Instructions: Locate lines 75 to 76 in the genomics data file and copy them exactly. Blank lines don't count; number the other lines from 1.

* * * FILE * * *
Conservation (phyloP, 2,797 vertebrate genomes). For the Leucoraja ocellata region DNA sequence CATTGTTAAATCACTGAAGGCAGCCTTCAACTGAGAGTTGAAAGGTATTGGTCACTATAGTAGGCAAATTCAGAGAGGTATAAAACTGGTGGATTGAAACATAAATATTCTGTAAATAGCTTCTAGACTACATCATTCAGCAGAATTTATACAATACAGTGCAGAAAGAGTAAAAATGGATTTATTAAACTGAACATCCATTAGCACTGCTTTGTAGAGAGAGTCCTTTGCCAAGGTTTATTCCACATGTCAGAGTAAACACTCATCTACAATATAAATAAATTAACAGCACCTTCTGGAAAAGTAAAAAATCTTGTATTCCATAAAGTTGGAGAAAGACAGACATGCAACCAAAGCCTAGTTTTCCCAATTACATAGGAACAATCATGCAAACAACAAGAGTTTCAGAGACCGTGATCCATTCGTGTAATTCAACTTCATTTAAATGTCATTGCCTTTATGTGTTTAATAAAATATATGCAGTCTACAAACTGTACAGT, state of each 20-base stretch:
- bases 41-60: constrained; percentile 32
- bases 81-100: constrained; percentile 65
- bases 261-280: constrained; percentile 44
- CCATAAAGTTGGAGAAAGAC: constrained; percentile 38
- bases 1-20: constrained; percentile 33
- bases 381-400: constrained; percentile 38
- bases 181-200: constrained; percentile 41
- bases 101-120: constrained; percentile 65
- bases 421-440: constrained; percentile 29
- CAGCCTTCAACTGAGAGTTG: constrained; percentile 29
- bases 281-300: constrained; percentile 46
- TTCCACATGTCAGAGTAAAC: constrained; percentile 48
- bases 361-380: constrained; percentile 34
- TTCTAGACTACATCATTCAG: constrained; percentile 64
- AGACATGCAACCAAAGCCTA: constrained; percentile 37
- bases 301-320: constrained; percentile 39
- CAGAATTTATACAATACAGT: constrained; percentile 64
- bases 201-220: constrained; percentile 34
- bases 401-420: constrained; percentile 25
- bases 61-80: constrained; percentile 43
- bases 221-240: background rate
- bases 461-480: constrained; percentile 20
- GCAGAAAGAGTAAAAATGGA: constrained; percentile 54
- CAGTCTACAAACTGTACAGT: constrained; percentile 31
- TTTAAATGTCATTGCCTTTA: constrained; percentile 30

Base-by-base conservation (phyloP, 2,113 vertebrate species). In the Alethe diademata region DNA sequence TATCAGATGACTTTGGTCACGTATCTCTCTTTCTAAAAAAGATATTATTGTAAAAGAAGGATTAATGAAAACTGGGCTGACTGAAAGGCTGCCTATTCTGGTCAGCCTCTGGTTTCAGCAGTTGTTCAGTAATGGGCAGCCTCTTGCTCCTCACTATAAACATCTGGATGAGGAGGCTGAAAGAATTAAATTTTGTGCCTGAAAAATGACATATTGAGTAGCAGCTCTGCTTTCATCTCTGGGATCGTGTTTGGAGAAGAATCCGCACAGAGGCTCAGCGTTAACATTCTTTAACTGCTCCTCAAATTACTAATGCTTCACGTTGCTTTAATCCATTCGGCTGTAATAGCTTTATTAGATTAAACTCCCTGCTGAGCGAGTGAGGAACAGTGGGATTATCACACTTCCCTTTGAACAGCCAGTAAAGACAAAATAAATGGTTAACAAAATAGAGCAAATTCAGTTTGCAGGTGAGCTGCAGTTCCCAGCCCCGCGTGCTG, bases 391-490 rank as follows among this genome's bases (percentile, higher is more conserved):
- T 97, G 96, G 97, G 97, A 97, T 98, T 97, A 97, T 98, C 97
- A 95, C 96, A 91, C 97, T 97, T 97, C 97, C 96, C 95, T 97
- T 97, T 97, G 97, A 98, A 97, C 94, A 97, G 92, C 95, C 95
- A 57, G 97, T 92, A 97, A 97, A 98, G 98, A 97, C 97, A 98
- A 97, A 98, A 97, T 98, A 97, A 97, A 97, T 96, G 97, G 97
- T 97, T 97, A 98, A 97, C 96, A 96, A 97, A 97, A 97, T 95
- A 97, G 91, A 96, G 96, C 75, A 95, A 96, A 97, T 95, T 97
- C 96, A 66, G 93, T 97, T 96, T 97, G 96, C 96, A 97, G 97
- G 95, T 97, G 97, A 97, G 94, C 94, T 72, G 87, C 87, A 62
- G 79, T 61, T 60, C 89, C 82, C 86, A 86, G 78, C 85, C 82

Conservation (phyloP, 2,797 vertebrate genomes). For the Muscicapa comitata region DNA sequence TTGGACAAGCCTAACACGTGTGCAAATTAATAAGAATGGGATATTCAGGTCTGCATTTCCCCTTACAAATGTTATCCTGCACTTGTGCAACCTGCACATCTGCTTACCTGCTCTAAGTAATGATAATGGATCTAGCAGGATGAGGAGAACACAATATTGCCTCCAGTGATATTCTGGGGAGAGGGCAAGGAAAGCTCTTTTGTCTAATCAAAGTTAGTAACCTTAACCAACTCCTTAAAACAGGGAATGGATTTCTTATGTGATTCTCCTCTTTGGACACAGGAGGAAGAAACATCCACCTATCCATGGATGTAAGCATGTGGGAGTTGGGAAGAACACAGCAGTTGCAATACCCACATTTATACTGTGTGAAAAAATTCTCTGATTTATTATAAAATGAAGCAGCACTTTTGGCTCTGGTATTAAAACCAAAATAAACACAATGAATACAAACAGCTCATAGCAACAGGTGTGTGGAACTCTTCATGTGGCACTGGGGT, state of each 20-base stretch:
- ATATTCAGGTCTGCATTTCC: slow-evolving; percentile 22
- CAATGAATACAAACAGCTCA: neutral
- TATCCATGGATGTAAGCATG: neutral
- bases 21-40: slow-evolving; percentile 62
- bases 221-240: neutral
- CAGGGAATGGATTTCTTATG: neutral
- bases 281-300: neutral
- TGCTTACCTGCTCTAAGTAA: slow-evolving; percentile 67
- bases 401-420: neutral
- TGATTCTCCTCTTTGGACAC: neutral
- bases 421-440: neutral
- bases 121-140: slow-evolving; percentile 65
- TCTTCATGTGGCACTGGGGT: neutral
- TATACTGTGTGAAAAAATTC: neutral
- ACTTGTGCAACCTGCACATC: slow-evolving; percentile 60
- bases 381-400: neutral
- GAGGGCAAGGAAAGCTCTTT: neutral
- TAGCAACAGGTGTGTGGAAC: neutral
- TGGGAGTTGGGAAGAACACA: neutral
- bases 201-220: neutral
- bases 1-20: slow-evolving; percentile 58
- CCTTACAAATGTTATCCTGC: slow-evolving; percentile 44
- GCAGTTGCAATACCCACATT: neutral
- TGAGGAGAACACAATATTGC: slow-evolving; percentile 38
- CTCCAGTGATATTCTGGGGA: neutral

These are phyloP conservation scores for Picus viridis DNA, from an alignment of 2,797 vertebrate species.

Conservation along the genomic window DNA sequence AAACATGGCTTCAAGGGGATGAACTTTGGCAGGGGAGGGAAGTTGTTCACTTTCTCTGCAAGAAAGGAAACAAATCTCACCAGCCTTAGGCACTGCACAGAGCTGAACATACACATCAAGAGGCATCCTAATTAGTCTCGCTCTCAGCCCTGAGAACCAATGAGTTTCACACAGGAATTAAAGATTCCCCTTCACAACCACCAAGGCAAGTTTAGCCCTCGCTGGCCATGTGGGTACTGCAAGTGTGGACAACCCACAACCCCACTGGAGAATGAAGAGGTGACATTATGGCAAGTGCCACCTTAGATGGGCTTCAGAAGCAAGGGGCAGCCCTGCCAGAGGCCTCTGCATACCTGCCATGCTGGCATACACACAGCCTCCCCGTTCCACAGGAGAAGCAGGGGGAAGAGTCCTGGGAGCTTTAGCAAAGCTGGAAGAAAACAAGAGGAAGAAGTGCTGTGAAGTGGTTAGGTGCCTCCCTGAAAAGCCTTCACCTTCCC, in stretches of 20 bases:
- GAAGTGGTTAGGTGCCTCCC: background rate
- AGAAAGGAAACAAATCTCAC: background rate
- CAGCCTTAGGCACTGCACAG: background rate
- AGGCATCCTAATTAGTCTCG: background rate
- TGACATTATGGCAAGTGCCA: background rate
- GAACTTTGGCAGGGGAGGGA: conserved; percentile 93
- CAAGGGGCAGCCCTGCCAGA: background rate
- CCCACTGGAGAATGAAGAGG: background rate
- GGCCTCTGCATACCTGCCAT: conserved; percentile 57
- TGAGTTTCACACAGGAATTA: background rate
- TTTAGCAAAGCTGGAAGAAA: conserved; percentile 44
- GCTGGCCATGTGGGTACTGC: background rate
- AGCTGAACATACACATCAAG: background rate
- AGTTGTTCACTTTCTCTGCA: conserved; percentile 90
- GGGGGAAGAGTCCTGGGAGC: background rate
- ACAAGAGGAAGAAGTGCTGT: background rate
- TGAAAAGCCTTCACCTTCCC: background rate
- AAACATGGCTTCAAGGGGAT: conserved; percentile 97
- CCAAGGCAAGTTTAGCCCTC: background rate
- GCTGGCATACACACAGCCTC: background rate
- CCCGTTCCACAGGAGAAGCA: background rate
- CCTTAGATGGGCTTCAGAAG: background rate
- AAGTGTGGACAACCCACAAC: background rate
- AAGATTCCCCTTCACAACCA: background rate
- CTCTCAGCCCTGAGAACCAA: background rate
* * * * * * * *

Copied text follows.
- TGAGTTTCACACAGGAATTA: background rate
- TTTAGCAAAGCTGGAAGAAA: conserved; percentile 44